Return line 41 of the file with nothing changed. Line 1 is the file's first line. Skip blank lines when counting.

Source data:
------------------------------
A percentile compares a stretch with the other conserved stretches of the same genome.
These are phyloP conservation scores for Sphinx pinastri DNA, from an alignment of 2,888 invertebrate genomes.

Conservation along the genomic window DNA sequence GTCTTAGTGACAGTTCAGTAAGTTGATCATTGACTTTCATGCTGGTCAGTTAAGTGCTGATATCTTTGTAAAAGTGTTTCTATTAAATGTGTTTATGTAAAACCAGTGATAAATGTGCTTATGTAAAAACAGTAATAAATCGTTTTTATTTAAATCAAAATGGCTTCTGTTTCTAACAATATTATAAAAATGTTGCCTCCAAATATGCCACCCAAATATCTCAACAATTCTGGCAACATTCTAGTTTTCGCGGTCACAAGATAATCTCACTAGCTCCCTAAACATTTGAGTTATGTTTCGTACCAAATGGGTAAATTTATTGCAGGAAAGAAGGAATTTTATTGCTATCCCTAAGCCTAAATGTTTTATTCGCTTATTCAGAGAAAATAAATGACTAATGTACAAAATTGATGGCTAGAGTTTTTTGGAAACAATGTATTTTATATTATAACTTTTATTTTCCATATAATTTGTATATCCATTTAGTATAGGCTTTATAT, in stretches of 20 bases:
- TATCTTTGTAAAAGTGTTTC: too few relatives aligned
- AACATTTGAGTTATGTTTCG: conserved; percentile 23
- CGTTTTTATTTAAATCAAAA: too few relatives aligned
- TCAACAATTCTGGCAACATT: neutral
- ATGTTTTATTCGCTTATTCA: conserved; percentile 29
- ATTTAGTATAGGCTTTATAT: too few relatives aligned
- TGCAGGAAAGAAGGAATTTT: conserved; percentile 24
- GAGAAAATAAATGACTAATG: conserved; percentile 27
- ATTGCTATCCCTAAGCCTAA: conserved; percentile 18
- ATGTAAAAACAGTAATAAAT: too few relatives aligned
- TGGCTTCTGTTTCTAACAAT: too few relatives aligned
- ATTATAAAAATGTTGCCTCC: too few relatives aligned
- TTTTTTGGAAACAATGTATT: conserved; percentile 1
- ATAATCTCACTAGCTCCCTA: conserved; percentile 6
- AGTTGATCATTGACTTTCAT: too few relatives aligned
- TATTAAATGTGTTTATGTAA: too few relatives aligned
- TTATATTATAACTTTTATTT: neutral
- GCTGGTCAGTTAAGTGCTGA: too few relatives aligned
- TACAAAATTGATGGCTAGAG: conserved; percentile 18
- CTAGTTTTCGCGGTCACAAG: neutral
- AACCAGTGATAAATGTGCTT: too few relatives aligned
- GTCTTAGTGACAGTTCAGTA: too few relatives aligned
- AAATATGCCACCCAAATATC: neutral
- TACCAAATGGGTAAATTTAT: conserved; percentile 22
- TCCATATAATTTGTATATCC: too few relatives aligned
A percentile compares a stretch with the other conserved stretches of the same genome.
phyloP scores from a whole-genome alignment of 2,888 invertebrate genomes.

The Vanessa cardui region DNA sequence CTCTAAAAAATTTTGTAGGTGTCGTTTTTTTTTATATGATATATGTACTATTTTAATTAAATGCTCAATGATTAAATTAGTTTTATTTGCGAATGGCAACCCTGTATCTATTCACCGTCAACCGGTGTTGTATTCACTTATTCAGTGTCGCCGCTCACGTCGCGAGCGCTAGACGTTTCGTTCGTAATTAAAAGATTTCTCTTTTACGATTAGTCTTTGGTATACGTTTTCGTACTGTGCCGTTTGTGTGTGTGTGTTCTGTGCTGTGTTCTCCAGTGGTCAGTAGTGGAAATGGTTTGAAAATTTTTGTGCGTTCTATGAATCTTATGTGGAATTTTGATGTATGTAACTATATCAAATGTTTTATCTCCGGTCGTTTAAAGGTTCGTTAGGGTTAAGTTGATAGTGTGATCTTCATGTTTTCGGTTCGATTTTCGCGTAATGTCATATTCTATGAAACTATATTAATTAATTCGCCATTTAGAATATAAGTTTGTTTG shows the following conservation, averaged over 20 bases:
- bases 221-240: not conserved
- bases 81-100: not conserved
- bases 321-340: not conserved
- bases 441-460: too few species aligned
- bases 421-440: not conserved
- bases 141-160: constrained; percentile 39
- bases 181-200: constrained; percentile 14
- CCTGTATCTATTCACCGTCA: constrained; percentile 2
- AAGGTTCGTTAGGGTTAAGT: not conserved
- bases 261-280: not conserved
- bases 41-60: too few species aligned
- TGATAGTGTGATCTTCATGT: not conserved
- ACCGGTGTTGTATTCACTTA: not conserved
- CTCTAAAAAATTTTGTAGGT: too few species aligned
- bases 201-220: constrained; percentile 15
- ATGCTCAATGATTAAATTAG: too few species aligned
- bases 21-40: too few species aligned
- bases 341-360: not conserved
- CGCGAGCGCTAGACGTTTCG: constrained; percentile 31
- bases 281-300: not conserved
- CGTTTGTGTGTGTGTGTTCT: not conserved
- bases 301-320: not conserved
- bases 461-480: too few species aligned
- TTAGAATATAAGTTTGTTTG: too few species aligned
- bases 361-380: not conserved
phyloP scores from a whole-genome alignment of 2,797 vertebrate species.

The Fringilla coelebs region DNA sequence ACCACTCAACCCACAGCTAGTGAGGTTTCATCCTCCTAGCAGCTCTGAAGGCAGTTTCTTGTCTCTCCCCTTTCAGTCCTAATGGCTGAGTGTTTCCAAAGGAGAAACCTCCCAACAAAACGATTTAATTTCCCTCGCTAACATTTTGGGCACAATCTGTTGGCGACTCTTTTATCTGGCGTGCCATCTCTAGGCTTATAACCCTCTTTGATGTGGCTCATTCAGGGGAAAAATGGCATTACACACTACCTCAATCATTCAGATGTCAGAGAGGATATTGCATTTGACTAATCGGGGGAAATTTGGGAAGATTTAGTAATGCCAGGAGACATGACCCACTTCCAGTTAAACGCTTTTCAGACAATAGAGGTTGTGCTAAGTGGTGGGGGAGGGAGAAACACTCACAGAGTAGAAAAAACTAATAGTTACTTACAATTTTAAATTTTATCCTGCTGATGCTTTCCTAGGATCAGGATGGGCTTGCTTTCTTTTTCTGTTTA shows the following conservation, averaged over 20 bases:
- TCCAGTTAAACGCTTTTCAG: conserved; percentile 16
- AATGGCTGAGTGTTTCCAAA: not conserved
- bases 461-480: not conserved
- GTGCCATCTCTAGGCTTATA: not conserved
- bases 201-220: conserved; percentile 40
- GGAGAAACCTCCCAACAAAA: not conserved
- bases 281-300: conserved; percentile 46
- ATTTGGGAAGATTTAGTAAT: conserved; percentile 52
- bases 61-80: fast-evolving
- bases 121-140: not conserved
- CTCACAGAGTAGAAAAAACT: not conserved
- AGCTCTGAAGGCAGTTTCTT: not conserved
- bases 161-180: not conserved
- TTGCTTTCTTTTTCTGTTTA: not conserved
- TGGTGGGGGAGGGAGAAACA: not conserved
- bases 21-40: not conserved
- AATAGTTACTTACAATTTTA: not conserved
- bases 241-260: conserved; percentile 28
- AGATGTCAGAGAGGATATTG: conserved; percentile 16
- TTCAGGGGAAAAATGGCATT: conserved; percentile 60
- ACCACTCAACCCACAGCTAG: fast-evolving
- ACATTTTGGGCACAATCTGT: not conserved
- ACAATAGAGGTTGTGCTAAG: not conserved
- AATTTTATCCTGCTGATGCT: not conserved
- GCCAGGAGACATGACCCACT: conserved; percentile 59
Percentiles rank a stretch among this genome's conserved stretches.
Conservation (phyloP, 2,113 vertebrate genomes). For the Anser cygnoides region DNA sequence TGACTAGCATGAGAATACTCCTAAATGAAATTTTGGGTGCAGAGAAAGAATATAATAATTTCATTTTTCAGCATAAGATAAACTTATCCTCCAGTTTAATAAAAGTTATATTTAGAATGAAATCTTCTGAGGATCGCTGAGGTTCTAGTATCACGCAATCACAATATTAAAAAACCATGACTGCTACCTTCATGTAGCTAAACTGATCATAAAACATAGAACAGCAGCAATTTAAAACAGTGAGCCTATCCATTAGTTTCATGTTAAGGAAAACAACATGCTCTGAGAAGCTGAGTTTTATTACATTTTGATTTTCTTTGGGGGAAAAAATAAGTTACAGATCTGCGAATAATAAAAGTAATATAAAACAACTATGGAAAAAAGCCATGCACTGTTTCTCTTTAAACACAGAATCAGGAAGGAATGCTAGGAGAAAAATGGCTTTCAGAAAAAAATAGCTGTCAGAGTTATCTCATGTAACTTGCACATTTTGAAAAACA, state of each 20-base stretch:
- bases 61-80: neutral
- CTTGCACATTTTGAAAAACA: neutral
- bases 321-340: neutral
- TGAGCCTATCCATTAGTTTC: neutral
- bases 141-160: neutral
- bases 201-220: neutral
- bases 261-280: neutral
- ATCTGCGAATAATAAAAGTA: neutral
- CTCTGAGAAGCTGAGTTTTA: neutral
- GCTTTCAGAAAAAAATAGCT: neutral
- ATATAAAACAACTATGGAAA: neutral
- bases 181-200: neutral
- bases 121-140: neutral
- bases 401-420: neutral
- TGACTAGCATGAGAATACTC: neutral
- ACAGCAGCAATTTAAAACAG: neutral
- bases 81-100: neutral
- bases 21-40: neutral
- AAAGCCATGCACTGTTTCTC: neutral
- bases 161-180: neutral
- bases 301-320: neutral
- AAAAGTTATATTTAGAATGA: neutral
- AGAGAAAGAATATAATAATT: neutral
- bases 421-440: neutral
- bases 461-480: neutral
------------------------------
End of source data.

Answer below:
- bases 261-280: not conserved